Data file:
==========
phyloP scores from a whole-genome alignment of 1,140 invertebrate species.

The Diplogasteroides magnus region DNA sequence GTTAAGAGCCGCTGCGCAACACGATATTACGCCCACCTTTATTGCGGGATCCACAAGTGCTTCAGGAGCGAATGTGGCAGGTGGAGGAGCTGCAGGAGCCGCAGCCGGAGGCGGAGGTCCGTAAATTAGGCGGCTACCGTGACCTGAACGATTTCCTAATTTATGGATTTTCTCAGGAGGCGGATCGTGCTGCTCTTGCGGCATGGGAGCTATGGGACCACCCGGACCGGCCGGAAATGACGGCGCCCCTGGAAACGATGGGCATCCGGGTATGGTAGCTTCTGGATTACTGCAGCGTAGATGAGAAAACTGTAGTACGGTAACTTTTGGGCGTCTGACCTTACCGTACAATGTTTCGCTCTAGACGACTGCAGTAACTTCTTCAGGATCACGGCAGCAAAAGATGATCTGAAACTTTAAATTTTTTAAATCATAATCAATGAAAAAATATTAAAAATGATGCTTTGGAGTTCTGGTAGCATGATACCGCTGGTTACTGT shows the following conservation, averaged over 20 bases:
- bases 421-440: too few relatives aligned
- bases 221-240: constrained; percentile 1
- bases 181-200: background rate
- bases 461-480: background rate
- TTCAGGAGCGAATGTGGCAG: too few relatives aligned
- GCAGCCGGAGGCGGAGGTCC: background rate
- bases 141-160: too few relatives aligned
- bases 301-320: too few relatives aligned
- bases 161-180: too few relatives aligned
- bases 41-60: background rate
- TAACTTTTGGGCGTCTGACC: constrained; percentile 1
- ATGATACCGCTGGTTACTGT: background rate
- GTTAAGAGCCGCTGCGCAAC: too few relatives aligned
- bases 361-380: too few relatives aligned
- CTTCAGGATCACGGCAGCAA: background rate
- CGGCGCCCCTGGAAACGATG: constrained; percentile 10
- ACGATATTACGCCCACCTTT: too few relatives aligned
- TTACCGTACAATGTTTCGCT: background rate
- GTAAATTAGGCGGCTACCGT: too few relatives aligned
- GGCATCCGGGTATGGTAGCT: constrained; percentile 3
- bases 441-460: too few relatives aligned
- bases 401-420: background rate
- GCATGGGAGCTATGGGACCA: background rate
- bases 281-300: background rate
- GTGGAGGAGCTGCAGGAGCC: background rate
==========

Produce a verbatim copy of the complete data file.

phyloP scores from a whole-genome alignment of 1,140 invertebrate species.

The Diplogasteroides magnus region DNA sequence GTTAAGAGCCGCTGCGCAACACGATATTACGCCCACCTTTATTGCGGGATCCACAAGTGCTTCAGGAGCGAATGTGGCAGGTGGAGGAGCTGCAGGAGCCGCAGCCGGAGGCGGAGGTCCGTAAATTAGGCGGCTACCGTGACCTGAACGATTTCCTAATTTATGGATTTTCTCAGGAGGCGGATCGTGCTGCTCTTGCGGCATGGGAGCTATGGGACCACCCGGACCGGCCGGAAATGACGGCGCCCCTGGAAACGATGGGCATCCGGGTATGGTAGCTTCTGGATTACTGCAGCGTAGATGAGAAAACTGTAGTACGGTAACTTTTGGGCGTCTGACCTTACCGTACAATGTTTCGCTCTAGACGACTGCAGTAACTTCTTCAGGATCACGGCAGCAAAAGATGATCTGAAACTTTAAATTTTTTAAATCATAATCAATGAAAAAATATTAAAAATGATGCTTTGGAGTTCTGGTAGCATGATACCGCTGGTTACTGT shows the following conservation, averaged over 20 bases:
- bases 421-440: too few relatives aligned
- bases 221-240: constrained; percentile 1
- bases 181-200: background rate
- bases 461-480: background rate
- TTCAGGAGCGAATGTGGCAG: too few relatives aligned
- GCAGCCGGAGGCGGAGGTCC: background rate
- bases 141-160: too few relatives aligned
- bases 301-320: too few relatives aligned
- bases 161-180: too few relatives aligned
- bases 41-60: background rate
- TAACTTTTGGGCGTCTGACC: constrained; percentile 1
- ATGATACCGCTGGTTACTGT: background rate
- GTTAAGAGCCGCTGCGCAAC: too few relatives aligned
- bases 361-380: too few relatives aligned
- CTTCAGGATCACGGCAGCAA: background rate
- CGGCGCCCCTGGAAACGATG: constrained; percentile 10
- ACGATATTACGCCCACCTTT: too few relatives aligned
- TTACCGTACAATGTTTCGCT: background rate
- GTAAATTAGGCGGCTACCGT: too few relatives aligned
- GGCATCCGGGTATGGTAGCT: constrained; percentile 3
- bases 441-460: too few relatives aligned
- bases 401-420: background rate
- GCATGGGAGCTATGGGACCA: background rate
- bases 281-300: background rate
- GTGGAGGAGCTGCAGGAGCC: background rate